I text messaged (see below) Tim this morning (03/11/2012) at 8.45 am to ask him if he was teaching today as I didn’t know if he had made arrangements for me to fly with him or another instructor, like he did on Friday. Half an hour later at 9.16 am he text messaged back the following:
Me: “Hello Tim, are you teaching today? How was the surgery?”
Tim: “You’re flying with Jeremy for takesoffs and landings.”
Tim: “Good. I can see 20/15 now!! I have you on with Jeremy a 2pm today. It’s only an hour, but if you can preflight and be ready to go, you will have plenty of time”.
Me: “Okay Tim. Thanks”.
I arrived at Thunderbird at 1.40pm, well in time for my preflight check so that I had plenty of time to fly. However when I got there I found out that my plane hadn’t yet arrived as some other student was flying in it. So I checked in with Kevin and chatted with him and Aaron while I waited. I asked Kevin if many people had cancelled yesterday like I had and he replied, “Yes in the early part of the morning when it was very windy, but later on past noon, the winds died down so those students arrived to fly”. He continued smilingly and said, “When I was learning to fly, another instructor was teaching me that day, not my regular instructor. It was quite windy and I was very scared as the plane flew all over the place and I was trying to manage it. My instructor was doing some paper work! Then as we were about to land, I kept looking at him to see what he wanted me to do and then he said, “Oh I think I’ll take it from here and he landed the plane”. We all laughed in unison. I agreed about flying in windy conditions and since I’m still learning, it can be quite nerve racking. So I always cancel if it’s windy.” It was now 1.50 pm and the phone rang and after Kevin hung up, he said, “Oh that was your instructor, Jeremy.” Kevin didn’t elaborate further on the conversation and I didn’t ask as I thought if it was anything to do with me he would have said. I then asked Kevin, “Where’s Mike these days I don’t see him around anymore?” “Oh he’s gone to do some CPA work but I think he’s coming back so you can see his cheery face again!” and we all laughed. Mike is an ex-military and an ex-police officer. He looks mean and very serious all the time, but once you get to know him he is a nice person.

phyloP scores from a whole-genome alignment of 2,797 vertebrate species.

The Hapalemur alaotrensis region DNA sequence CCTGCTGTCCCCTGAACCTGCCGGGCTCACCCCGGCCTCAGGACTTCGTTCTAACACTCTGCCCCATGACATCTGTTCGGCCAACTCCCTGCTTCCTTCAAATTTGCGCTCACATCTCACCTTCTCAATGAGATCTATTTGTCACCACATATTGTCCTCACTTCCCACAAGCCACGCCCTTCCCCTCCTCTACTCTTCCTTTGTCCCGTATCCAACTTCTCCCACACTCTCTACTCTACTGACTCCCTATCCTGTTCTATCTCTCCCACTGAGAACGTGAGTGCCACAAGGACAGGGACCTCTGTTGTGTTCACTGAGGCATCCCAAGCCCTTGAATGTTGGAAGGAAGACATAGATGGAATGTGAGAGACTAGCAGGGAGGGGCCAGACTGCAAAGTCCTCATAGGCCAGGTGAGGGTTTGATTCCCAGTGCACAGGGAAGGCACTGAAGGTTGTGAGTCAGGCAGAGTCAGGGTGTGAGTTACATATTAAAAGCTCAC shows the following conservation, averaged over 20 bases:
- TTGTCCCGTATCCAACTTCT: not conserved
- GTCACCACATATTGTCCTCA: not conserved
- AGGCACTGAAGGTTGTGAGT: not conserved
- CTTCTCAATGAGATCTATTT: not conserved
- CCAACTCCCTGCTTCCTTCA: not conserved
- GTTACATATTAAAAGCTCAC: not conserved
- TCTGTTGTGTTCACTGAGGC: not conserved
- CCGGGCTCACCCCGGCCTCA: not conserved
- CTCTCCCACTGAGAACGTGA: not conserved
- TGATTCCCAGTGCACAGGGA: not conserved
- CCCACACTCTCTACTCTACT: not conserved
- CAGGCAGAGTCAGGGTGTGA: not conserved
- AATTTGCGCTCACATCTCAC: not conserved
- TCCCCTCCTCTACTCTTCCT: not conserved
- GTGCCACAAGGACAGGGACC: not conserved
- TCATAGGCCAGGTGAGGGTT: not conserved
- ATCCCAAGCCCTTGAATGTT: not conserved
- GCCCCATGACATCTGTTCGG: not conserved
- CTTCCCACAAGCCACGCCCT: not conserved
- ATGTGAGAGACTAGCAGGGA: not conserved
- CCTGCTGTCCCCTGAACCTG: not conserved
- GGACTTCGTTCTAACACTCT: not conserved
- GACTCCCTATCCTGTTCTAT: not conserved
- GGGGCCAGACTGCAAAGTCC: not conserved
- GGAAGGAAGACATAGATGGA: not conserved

It was 2.0 pm now and Becky arrived to relieve Kevin from his duty and Kevin left. I continued waiting for my plane to return to Thunderbird. Just then a private plane arrived and two older gentlemen stepped out and walked in to Thunderbird and asked Becky if they could get fuel for their plane. Becky said, “Yes it will just a few moments as our Line guys have just changed shift”. My flight lesson time continued to elapse now it was approaching 2.10 pm. I asked Becky when Tim was returning from his flight and she replied that he should have been here at 2.00 pm. “Ah okay. I’m just wondering if he could teach me since my instructor hasn’t arrived and it’s 2.10 pm now” I said to Becky. Then it occurred to me if that call Kevin received from Jeremy was about him being delayed, then I thought, it was probably something else otherwise Kevin would have said that Jeremy was going to be delayed. Then I said to Becky, “I don’t know if Jeremy has anyone else after me that he’s going to teach. It’s 2.10 pm now and by the time I do the pre-flight check it’ll be another 10 minutes or so and I won’t have the scheduled hour to fly. Becky then said, “Yeah, Tim might be able instruct you as he doesn’t have any students after this one. But I don’t’ know if he has any personal plans for later.” “Well I’ll go and preflight anyway so I’m ready,” I said to Becky. She then agreed and handed me the fuel sampler and the plane’s folder in which we have to log the time flown in the plane.